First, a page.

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History

South Tyrol has over 100 years of know-how in power generation. The use of water power began at the end of the 19th century. In 1897 the first power plant came onstream at Mühlen in the Puster Valley. In the same year, the first major hydropower plant in South Tyrol was created at Töll near Meran. Before the First World War plants were built in Toblach, St. Ulrich, Schlanders, Mals, Bruneck, Brixen, Kaltern, Wolkenstein, Welsberg, Latsch, Sterzing, Welschnofen, Trafoi, Olang and Schnals.

After South Tyrol’s annexation to Italy, power plants were built in Marling (1924-25) and Pfitsch (1927). As part its policy of self-sufficiency, the Fascist regime invested in the exploitation of South Tyrolean hydropower. In 1931 the Kardaun plant began operation as Europe’s largest hydroelectric plant and in 1938 the power plant in Waidbruck was opened. Before the outbreak of the Second World War, plants in South Tyrol supplied 12% of Italy’s power consumption.

In 1941 work began on the construction of the dam on the Reschen Lake in the Upper Vinschgau Valley. Only after the disastrous failure of the Vajont dam at Longarone in October 1963 did Italy cease construction of other dams in the Alps. Local energy production was largely removed from the influence of the provincial administration in South Tyrol. For several decades, Italian energy companies – in particular the state-owned concern ENEL – exploited South Tyrol’s “white gold”.
South Tyrolean Energy
 
Indigenous
Decentralised
Renewable
 
 
Only in 1972, with the new autonomy statute, were important responsibilities in the energy sector transferred to the province, such as the award of concessions for water offtakes, an indispensable requirement for the running of hydropower
plants. In 1994 the first biomass-fired district heating plant was opened at Rasen-Antholz in the Puster Valley. In 1998 the province of South Tyrol established its own energy provider, SEL, which in the following years grew to become the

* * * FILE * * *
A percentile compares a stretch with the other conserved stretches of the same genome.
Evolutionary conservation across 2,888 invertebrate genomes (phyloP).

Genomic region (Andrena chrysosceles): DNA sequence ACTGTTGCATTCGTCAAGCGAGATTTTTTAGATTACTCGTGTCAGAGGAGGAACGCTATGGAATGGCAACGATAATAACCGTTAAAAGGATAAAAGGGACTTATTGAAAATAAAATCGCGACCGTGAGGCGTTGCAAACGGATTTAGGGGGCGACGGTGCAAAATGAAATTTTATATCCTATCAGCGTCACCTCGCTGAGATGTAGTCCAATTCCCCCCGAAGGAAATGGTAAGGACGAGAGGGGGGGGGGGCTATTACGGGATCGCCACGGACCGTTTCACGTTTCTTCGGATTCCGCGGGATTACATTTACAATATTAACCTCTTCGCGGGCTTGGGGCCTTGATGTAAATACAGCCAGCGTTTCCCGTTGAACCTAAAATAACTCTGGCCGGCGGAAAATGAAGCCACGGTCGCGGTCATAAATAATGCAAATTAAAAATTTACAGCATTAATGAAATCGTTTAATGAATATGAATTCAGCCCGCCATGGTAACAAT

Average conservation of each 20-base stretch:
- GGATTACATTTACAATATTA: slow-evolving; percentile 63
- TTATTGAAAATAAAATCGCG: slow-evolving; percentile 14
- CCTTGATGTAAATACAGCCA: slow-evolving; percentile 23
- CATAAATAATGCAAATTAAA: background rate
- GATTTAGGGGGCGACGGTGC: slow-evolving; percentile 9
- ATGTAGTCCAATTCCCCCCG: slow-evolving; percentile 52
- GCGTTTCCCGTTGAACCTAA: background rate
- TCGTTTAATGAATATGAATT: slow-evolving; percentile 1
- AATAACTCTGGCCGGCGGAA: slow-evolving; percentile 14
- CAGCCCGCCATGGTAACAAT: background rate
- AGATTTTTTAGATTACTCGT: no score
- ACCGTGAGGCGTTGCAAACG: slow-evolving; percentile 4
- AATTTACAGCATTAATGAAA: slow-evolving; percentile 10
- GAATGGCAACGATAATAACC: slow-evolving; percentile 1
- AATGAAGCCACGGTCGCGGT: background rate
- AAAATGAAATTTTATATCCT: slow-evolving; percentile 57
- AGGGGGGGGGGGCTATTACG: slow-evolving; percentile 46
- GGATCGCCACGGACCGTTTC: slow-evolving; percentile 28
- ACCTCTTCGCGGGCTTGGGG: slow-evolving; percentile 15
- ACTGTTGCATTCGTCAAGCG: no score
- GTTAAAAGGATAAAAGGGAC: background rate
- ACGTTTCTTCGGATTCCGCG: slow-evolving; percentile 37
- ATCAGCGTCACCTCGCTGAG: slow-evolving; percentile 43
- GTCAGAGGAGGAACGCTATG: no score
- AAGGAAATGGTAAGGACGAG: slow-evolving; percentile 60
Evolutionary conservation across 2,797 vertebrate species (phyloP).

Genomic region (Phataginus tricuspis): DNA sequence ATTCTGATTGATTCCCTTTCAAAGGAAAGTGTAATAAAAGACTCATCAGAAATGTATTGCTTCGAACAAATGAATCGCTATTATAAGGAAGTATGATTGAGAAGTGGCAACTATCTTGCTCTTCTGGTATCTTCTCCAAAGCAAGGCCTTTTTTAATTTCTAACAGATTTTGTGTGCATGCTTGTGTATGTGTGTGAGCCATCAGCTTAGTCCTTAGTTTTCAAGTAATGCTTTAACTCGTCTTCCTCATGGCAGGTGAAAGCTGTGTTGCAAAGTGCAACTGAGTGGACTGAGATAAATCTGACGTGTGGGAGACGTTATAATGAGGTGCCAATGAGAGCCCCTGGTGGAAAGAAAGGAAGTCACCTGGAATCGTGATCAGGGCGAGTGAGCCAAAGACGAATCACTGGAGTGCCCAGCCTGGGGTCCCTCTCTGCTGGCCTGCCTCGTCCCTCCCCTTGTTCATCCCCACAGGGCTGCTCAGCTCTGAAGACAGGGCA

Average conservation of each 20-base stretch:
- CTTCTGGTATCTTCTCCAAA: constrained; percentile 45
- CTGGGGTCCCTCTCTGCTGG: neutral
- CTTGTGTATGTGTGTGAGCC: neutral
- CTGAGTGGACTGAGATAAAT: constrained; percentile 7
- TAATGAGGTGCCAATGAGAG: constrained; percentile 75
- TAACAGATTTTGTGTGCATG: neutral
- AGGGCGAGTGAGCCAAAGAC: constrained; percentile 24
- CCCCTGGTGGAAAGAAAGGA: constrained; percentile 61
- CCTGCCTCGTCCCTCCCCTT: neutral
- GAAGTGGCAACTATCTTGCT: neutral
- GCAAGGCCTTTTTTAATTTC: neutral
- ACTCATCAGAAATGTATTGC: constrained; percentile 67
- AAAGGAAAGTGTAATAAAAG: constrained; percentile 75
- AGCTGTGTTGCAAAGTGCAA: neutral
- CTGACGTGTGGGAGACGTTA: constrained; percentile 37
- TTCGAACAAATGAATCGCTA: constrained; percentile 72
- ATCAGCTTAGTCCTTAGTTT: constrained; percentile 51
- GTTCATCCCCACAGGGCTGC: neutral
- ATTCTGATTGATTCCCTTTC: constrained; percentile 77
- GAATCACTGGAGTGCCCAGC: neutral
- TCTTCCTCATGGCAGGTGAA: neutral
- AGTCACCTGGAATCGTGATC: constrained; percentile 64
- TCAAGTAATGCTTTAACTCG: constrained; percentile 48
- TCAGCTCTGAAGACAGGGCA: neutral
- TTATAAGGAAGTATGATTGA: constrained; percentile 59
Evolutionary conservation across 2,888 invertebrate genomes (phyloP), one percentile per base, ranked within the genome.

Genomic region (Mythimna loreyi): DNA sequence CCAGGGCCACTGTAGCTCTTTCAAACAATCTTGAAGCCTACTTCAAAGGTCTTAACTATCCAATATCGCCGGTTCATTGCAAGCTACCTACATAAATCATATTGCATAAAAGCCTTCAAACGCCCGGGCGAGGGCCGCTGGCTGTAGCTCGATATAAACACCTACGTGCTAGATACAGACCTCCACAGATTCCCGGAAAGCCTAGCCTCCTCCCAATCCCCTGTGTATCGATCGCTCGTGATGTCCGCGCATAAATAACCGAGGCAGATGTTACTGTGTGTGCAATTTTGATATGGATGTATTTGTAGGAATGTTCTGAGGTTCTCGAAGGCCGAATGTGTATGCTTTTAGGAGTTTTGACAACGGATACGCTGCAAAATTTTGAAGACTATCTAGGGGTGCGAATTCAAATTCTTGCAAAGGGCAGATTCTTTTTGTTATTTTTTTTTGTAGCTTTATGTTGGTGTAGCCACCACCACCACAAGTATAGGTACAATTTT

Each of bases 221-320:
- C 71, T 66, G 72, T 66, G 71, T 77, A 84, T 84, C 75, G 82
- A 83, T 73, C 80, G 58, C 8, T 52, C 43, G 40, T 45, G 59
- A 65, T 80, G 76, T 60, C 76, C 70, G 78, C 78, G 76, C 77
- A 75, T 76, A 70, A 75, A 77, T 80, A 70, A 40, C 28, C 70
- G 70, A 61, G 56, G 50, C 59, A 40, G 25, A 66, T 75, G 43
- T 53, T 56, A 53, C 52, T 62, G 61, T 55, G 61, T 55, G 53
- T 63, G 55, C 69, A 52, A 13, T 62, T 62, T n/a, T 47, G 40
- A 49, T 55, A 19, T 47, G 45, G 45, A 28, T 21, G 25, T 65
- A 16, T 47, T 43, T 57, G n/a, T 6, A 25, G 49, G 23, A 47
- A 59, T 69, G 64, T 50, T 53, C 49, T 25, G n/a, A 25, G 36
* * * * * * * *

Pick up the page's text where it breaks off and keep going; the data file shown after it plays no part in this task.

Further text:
largest player on the South Tyrol electricity market.

The company participates in joint ventures to operate large hydropower stations in South Tyrol. SEL and Edison have since 2008 been running seven hydropower plants via their joint company Hydros AG. In 2011 SEL and Edison set up Seledison to operate two hydropower plants in the Vinschgau Valley. In 2010 SEL and ENEL joined forces in SE Hydropower, which possesses 17 power plants. In 2011 the SEL subsidiary SELNET took over the running of the ENEL grid.

In 2012 the accelerated expansion of SEL led this “big player” on the South Tyrolean landscape into a political and legal dispute. The province of South Tyrol had previously transferred the running of 12 large power plants, generating some 50% of the total electricity produced in South Tyrol, to its own company via a tender procedure. Since then several lawsuits are pending due to alleged irregularities in the award of concessions.

Even a committee of inquiry of the South Tyrol regional assembly became involved in this process. In spring 2014 the provincial administration commissioned a group of experts representing all of the major players on the South Tyrolean
landscape to find amicable solutions, thus fulfilling a demand of SEV which, under the motto “co-operation instead of confrontation”, expressed its desire for a fair dialogue between equals.

The solution to this ‘license dispute’ is an unprecedented consolidation process. In January 2015 SEL plc acquires ENEL’s shares of the San Floriano, Egna, plant. In April SEL buys the ENEL shares to SE hydropower plc and thus becomes the sole owner. In December 2015 SEL takes over Edison’s shares in SE Hydros and Seledison as part of an exchange operation.

All hydroelectric power stations in South Tyrol are currently under ‘local’ ownership. The decisive step was taken at the end of 2015. On 22 December Etschwerke and SEL merge into Alperia. A good 54.45 percent ownership belongs to the Province of South Tyrol, with 21 percent belonging to the cities of Bolzano and Merano, while 3.55 percent belong to the cooperative of South Tyrolean cities, SELFIN. Alperia registers a yearly turnover of around 1.5 billion Euro and is one of the largest energy provider companies in Italy.










 
 
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